He is the catalyst which leads to the disintegration of whatever simplicity she used to know.
He doesn't sympathize with Garrett Jacob Hobbs, but he understands him. It's enough to make him pick up the phone, and alert the killer. Hobbs is as smart as he can be, resourceful, and finds use for everything. He isn't wasteful, and that's a quality Hannibal can admire.
Of course he knows that the family man won't just go into hiding. This is my design. No Will, this time it's his.
They find his wife – unimportant thing – struggling to inhale on the front porch. He supposes he could save her; the wound is deep but clean, deep pressure applied directly to it would probably quell the flow until the paramedics' arrival. But he doesn't. He watches her clutch at Will's fingers and convulse on the ground.
Inside, there's a scream.
Hobbs had killed so he wouldn't have to gut his own daughter. Apparently, there's no escape route now. He holds a knife to her throat and slices the pale flesh with delight. They'll never know what the loving – yes, yes, despite everything – parent whispers into her ear. He can almost feel the waves of pleasure which assault Will's body as he shoots again and again and again and...
He's clumsy. Unable to get a good grip. Too panicked, too overwhelmed. Hannibal pushes his hands out of the way, and puts his own on the girl's throat. She inhales, gargles blood, shivers, but breathes. It's all that counts.
When the ambulance arrives, he's the first to climb in, fulfilling the now vacant role of companion. Naturally, Will follows.
“I can help. If you ask me.”
She has to ask.
Her father's daughter. Adept huntress. Curious girl. Abigail stares at Nicholas Boyle's body and he stares at her. Somewhere in the hallway Alana Bloom is unconscious after he banged her head against the wall. Anything and everything so she doesn't get discovered; but first there must be courtesies.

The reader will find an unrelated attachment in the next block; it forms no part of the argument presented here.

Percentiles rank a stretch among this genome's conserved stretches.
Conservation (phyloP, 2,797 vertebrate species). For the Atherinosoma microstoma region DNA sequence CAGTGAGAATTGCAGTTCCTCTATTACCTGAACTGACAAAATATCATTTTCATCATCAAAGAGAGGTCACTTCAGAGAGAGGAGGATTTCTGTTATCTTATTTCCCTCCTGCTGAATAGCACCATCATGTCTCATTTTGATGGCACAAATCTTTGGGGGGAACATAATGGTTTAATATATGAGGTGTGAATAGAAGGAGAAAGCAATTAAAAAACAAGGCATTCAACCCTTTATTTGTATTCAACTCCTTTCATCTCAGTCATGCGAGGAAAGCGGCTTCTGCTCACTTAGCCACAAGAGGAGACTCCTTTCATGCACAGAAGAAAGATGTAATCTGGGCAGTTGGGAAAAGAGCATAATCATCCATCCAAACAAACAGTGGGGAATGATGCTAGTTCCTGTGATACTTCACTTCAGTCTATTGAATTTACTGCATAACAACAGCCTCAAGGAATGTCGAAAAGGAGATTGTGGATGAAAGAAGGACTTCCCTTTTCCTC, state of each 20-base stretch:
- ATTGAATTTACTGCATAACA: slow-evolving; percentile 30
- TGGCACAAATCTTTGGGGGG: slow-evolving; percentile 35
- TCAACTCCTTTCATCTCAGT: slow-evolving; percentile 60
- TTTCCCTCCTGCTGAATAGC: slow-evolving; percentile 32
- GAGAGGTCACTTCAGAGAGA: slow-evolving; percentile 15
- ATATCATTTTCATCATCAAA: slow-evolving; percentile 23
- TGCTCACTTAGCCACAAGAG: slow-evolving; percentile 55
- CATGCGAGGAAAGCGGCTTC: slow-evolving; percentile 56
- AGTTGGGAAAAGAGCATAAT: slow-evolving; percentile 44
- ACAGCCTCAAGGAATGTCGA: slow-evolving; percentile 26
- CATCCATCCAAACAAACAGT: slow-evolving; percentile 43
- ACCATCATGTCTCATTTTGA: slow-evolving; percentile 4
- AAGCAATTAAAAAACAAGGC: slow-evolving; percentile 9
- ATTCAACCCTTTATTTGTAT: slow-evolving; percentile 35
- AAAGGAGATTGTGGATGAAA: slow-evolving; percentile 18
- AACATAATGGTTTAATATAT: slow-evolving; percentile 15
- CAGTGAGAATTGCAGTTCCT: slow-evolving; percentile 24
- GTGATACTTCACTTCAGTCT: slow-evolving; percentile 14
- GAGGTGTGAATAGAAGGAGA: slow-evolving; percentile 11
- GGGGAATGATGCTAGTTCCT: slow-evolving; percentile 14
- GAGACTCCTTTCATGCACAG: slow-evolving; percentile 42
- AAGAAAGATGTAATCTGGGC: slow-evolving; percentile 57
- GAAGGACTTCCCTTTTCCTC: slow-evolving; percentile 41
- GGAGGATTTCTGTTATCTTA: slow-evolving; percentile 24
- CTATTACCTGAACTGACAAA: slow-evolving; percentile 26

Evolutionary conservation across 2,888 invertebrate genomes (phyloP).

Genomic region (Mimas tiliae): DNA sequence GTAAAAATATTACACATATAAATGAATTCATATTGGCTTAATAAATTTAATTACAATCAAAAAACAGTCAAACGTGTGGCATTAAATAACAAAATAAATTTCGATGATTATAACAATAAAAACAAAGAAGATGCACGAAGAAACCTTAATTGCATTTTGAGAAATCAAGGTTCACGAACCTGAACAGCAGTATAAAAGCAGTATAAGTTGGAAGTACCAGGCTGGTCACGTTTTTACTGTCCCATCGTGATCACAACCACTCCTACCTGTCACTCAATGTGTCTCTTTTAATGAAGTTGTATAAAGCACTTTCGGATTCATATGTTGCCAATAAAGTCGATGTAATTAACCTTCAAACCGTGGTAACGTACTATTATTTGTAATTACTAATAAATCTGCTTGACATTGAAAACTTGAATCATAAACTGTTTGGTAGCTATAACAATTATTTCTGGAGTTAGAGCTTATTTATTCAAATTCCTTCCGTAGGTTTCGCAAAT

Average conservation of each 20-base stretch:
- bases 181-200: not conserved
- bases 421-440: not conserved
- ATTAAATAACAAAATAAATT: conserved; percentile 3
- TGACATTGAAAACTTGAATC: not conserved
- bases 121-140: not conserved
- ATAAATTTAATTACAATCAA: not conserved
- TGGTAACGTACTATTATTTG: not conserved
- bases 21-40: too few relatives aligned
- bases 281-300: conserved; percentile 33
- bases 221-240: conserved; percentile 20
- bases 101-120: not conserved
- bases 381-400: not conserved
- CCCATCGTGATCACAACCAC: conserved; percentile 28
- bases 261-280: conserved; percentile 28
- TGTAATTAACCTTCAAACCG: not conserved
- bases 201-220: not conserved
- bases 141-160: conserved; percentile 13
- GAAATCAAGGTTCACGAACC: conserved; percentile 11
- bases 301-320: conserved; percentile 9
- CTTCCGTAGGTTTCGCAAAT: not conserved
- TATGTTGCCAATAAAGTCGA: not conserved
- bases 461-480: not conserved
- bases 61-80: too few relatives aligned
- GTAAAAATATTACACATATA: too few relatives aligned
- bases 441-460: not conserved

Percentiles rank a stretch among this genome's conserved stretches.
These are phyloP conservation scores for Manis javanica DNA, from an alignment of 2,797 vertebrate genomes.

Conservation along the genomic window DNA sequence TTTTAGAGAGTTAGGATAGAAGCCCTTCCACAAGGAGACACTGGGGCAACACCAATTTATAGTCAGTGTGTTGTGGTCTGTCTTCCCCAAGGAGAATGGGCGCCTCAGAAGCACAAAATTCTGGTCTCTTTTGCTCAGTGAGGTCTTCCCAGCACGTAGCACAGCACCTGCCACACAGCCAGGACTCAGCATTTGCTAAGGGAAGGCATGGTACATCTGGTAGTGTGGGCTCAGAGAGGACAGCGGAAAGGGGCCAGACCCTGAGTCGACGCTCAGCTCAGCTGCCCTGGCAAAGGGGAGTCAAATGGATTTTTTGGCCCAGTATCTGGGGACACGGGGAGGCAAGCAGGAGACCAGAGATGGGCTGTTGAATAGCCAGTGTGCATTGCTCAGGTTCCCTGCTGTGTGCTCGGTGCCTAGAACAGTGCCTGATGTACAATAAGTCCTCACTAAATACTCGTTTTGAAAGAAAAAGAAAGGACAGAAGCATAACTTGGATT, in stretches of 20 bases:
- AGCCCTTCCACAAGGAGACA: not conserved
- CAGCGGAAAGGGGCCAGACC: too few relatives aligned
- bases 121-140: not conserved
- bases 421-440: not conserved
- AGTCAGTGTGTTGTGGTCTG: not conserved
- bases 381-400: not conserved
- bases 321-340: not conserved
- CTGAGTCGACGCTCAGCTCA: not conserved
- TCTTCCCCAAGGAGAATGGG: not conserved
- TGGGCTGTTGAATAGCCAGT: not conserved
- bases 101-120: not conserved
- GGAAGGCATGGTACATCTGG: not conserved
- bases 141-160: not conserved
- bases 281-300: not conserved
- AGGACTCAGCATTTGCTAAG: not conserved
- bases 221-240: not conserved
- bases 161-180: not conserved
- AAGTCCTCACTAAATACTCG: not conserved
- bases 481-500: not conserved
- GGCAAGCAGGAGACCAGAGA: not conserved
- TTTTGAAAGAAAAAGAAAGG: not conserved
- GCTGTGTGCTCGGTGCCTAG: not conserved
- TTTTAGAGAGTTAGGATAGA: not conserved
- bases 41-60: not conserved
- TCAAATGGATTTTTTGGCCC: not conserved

His mouth moves, but it's as wordless as before. Ask. Ask. The promise beckons her, he can tell.
He feeds her lies. That he would be putting his life and career in jeopardy only for her. That he's willing to do so. What a great sacrifice and abomination it would be.
Abigail's eyes widen as she listens to his confession. Gullible, no, impressed, he thinks.
And then the request.
He offers her a small bow; gracious, ever composed, for one of them has to be. “Very well.”
Together, they drag the body away. Later on, he tells her to take a break as he digs one of the deepest holes in his personal history; it would be a pretty adornment to his curriculum, if only killers had one while free.
Abigail Hobbs is in shock, and will require months of additional therapy. Hannibal supposes he could be the one to drive her back to the hospital tonight. After they'd washed their hands, of course.
“Come,” he says and she does.
Her chilly palms meet his for the briefest of moments, and they swing Nicholas Boyle into his tasteless grave. He thinks he can see a little, white worm already hurrying towards the feebly leaking blood.
She is so much smaller than he is, and it awakes the necessity for him to bend down, rest his knees in the dry earth, to wipe the mud off her pants. Belly. How it got there is a mystery. She shows him her hands, stained, dirty, smelling of iron and salt, and he nods.
“That won't do,” Hannibal states.
“That won't do,” Abigail repeats.
Her scarf has fallen away, a colorful, forgotten thing. It threatens to escape once and for all, and he won't have it. Not after working so hard to ensure her innocence; he won't be betrayed by a piece of cloth. His fingers deftly tie it around her throat, and she only winces a little when they linger a moment too long on the scar.
When he hands her a rock, she discovers a new kind of perplexity.